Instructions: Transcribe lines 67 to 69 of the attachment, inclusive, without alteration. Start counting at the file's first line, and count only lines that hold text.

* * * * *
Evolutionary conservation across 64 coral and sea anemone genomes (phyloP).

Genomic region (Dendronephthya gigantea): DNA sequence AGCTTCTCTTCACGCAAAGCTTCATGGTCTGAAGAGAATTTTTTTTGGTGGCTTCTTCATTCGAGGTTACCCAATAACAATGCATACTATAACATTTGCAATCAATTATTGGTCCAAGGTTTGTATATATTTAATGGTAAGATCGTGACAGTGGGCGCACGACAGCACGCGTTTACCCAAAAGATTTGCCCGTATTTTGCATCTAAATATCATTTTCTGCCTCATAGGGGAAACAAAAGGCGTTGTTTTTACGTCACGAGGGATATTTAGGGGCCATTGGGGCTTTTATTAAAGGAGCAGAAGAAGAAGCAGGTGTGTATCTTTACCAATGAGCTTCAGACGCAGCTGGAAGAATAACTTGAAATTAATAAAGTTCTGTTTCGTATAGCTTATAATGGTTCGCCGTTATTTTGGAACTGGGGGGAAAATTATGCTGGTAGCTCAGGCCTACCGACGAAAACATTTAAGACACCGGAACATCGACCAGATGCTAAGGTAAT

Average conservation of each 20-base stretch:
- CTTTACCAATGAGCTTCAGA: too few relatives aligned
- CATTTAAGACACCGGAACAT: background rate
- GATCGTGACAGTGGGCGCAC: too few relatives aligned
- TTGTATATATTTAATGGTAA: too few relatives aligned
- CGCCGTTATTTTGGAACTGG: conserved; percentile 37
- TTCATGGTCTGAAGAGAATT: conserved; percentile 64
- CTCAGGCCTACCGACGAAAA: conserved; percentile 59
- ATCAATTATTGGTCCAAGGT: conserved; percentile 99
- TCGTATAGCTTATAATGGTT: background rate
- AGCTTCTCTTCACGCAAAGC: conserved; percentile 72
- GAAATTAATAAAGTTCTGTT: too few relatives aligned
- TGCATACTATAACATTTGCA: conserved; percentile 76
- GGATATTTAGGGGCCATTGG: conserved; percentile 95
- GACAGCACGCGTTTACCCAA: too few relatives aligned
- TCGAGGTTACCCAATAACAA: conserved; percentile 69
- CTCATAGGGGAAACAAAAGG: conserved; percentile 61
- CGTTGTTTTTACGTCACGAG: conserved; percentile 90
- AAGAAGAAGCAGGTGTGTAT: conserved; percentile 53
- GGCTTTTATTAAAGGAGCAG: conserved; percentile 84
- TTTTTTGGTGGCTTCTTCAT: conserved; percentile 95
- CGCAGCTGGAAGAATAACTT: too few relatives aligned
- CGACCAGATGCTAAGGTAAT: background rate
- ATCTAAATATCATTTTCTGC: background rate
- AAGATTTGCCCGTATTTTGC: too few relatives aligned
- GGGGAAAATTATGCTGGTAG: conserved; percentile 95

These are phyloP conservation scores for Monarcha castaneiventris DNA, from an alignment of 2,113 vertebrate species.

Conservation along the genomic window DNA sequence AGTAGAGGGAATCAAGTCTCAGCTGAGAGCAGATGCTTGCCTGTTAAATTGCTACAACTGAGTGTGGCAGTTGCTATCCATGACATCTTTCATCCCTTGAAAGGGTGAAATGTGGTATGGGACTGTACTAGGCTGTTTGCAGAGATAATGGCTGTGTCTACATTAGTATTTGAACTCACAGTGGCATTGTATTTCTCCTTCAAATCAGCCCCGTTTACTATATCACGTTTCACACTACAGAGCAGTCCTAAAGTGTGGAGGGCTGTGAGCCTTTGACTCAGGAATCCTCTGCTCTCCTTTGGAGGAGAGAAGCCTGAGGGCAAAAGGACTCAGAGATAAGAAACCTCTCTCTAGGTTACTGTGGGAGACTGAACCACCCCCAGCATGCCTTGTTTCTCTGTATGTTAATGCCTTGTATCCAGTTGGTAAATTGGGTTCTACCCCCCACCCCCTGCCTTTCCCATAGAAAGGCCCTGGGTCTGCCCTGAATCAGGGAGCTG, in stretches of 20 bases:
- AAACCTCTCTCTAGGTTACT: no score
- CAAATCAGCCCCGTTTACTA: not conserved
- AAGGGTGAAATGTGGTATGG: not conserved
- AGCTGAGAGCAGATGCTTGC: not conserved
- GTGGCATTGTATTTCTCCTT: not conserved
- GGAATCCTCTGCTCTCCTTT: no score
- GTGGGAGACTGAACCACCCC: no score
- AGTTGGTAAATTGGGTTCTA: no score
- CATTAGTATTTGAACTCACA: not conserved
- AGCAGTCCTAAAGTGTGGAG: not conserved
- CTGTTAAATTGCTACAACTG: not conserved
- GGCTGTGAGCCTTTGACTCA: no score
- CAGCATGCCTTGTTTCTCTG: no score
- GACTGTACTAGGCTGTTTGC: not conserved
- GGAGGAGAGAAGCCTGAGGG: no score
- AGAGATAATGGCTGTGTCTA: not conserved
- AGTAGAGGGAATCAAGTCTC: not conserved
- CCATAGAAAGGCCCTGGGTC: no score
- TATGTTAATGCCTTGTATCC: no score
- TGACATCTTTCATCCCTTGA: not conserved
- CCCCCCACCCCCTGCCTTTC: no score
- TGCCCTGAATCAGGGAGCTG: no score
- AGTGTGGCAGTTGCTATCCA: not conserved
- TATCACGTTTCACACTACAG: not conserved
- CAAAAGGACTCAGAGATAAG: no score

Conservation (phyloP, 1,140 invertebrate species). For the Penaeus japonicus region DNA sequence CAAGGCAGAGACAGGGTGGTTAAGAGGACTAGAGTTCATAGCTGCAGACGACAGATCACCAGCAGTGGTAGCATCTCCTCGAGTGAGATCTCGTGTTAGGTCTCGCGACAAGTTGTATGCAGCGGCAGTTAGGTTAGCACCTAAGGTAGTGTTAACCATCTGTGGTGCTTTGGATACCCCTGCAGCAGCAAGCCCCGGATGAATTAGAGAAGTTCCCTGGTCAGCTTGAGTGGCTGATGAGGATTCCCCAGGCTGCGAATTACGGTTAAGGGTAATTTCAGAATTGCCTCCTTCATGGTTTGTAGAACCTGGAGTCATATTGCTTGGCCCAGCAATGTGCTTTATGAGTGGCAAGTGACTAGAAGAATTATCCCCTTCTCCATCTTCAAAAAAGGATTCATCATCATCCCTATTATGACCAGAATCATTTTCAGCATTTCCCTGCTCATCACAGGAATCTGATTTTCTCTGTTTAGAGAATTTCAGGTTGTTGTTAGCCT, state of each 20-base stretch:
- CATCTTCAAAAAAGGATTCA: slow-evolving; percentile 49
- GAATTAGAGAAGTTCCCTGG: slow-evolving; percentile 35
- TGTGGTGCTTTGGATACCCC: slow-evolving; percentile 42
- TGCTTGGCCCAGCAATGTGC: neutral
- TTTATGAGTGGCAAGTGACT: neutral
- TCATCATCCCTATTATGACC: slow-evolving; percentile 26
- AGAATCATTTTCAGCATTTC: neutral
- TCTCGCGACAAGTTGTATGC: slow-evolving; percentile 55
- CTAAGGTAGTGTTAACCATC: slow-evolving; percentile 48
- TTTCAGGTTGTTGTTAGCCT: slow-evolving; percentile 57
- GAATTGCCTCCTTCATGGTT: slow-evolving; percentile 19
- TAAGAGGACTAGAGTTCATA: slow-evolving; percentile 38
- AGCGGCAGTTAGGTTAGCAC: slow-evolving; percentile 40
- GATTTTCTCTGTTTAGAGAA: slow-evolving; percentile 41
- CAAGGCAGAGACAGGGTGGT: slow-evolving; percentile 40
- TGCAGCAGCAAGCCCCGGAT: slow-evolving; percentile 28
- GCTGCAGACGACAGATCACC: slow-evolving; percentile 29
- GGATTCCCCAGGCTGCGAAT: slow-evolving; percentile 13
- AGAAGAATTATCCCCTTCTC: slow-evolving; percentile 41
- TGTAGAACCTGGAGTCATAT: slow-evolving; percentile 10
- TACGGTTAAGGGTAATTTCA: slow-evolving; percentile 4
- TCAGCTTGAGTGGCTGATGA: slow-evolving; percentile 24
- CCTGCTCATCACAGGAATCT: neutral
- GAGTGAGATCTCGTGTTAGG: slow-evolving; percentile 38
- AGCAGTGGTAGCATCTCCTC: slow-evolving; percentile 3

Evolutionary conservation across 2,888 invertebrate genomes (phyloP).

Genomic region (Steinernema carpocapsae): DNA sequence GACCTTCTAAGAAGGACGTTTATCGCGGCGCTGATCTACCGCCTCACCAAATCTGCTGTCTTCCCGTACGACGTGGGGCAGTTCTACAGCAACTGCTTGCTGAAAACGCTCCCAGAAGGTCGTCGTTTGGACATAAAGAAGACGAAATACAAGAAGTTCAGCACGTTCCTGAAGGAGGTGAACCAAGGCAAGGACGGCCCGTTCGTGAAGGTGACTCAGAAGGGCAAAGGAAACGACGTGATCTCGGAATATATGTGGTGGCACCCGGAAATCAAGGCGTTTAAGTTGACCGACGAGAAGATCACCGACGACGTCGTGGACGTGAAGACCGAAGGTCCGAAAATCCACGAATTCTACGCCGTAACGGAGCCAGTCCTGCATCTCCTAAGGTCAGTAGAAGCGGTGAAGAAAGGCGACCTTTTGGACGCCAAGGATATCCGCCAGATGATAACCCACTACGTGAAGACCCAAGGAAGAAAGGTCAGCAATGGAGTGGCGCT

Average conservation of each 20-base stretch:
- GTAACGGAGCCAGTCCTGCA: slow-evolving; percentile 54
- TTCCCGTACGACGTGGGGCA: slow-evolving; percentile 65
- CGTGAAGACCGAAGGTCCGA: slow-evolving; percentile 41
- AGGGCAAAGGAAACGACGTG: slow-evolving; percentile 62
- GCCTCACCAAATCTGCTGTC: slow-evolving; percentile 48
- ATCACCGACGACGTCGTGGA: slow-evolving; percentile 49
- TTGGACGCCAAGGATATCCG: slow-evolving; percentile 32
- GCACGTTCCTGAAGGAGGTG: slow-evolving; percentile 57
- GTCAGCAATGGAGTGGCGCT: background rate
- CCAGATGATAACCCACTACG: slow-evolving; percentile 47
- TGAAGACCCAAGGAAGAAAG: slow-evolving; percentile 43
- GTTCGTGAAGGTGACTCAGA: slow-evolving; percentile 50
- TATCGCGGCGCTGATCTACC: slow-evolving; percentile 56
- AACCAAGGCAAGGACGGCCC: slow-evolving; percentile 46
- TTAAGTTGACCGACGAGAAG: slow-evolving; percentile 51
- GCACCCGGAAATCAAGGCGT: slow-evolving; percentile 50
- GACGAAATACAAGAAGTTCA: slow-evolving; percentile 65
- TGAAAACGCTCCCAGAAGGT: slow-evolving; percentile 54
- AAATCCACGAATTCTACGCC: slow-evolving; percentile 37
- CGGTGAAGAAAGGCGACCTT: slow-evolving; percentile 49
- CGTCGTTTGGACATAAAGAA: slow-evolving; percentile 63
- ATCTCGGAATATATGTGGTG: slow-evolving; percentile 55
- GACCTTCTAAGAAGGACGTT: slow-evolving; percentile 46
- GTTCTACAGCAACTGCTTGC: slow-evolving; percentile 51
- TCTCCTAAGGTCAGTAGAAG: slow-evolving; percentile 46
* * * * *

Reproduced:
- GAATTGCCTCCTTCATGGTT: slow-evolving; percentile 19
- TAAGAGGACTAGAGTTCATA: slow-evolving; percentile 38
- AGCGGCAGTTAGGTTAGCAC: slow-evolving; percentile 40